ChichÃ©n ItzÃ¡ Sample Bundle
By Kim Headlee (movie clip and photo files beginning "PA") and my daughter (photo file beginning "SDC").
This bundle features a brief discussion of the Lower Temple of the Jaguar, at the base of the eastern wall of the Great Ball Court of ChichÃ©n ItzÃ¡, honoring warriors wearing non-Maya armor, helmets, headdresses and haircuts.
Our guide on this tour, conducted 30 October 2010, was Gudelio Alanis, who came highly recommended via TripAdvisor.com, and this video clip is posted with his permission.
In the movie clip, Gudelio speaks about being able to see some of the original paint used inside the small temple, and he points out some of the carvings' details, such as the Apache headdress, Roman (or Romanesque) helmet, and the Mohawk haircut. He presents a theory, based on the carvings inside this building, that ChichÃ©n ItzÃ¡ was a truly cosmopolitan city at its peak occupancy, with people from several cultures living together harmoniously. The jaguar-shaped seat is a smaller and more weathered version of the Jaguar Throne housed inside the nearby Temple of Kukulkan (a.k.a. "El Castillo," or "The Castle").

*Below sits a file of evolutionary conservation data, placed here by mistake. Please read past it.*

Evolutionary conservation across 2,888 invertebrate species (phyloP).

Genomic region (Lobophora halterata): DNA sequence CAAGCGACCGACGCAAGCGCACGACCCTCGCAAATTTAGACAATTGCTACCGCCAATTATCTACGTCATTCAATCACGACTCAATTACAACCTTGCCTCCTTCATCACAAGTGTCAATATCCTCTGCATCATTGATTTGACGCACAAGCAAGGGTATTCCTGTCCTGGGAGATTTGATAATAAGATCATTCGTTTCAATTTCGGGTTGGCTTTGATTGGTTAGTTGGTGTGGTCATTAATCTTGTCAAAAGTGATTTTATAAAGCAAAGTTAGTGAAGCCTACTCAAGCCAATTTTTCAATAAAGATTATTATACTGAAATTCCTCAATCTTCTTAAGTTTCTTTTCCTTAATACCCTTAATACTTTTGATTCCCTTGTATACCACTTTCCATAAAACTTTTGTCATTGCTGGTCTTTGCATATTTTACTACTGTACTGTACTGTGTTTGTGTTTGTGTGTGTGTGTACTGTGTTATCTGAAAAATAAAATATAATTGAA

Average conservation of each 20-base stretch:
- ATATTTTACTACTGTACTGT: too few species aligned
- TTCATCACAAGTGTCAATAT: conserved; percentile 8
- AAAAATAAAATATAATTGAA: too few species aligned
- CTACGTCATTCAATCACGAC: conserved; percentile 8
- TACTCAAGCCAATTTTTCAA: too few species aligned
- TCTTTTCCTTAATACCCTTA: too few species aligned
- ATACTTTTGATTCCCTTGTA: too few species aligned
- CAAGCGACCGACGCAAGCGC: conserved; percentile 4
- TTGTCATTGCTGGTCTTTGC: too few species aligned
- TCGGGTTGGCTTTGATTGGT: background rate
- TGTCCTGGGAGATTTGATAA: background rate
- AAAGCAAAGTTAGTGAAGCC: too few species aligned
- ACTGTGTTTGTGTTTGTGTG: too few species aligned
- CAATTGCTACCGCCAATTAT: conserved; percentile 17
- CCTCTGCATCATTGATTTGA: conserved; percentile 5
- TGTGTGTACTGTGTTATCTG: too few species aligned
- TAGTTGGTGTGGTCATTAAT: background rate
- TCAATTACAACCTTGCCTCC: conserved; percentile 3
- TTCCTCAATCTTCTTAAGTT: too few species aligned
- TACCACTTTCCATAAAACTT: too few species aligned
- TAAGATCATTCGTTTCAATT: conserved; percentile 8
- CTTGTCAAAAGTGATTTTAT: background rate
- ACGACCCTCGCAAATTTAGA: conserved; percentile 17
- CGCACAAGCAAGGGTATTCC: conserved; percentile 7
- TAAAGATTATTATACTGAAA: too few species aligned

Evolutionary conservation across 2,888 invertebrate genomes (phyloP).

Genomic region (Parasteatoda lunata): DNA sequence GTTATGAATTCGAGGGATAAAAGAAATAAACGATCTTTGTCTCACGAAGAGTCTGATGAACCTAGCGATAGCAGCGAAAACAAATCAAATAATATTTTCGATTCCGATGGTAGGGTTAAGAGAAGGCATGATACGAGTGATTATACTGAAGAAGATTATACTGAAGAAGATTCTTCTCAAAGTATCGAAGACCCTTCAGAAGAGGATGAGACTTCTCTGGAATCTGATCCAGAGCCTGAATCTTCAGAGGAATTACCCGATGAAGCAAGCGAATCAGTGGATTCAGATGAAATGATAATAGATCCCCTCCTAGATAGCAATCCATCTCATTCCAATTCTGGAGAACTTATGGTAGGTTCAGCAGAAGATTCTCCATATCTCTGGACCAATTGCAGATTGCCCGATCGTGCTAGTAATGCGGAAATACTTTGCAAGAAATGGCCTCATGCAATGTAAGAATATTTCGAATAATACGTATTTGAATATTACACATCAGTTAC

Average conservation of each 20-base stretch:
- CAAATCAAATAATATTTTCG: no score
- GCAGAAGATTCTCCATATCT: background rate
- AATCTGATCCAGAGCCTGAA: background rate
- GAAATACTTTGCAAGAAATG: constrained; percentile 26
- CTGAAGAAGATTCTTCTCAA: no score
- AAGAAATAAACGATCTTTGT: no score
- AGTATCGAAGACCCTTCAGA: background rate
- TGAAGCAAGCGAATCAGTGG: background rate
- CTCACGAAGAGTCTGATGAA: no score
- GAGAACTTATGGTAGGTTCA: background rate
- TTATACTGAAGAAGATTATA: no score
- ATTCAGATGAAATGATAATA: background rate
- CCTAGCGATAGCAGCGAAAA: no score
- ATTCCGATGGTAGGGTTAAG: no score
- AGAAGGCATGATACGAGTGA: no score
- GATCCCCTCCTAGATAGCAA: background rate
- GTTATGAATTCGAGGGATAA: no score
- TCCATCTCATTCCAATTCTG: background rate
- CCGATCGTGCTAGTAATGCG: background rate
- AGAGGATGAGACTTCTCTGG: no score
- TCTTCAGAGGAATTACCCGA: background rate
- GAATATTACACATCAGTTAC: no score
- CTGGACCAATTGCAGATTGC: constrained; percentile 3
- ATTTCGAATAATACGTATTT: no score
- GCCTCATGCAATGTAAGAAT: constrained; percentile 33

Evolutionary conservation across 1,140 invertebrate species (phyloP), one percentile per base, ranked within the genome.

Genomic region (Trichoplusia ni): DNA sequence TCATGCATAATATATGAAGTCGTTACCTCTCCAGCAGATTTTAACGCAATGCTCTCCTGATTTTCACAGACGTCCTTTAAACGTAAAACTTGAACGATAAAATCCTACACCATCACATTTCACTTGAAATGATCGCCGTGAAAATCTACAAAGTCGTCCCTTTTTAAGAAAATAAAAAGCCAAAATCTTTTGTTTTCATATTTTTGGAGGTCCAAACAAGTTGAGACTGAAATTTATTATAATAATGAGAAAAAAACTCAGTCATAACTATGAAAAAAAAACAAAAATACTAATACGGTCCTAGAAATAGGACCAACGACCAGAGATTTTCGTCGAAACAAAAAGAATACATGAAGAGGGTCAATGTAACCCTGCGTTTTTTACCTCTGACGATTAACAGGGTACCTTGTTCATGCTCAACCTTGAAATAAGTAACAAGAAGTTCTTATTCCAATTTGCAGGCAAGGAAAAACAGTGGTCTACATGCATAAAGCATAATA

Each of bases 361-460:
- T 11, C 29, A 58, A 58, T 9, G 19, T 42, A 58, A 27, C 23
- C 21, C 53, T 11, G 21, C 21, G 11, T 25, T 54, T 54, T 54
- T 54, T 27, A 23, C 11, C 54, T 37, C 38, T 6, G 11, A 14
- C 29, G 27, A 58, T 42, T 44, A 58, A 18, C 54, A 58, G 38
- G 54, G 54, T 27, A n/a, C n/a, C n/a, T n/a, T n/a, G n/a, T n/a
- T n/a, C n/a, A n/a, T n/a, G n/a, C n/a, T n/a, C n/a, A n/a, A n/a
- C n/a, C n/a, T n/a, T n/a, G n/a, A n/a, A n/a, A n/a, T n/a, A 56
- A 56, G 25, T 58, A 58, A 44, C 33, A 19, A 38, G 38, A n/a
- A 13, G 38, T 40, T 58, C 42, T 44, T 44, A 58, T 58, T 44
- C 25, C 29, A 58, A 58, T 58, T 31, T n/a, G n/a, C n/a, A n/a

The bundle includes
-- This file, "Chichen Itza Sample Read Me.doc" (29K)
-- QuickTime Media Player file: "PA301952 Lower Temple of the Jaguar.MOV" (32.3Mb)
To download the latest version of Apple's free QuickTime application, paste the following URL into your browser's URL bar:
[http://www.apple.com/quicktime/download/] (approx. 40Mb)
-- "PA301953.JPG" close-up of the chamber's interior shown in the .MOV file. (1Mb)
-- "PA301954.JPG" another close-up of the chamber's interior. (1Mb)
-- "SDC10633.JPG" -- a close-up of the small Jaguar Throne. (1.4Mb)
-- Portable Network Graphic file "Chichen_Itza_Plan_EN.PNG" (1.27Mb) from Wikimedia Commons, published with permission to "copy, distribute and/or modify this document under the terms of the GNU Free Documentation License, Version 1.2 or any later version published by the Free Software Foundation; with no Invariant Sections, no Front-Cover Texts, and no Back-Cover Texts."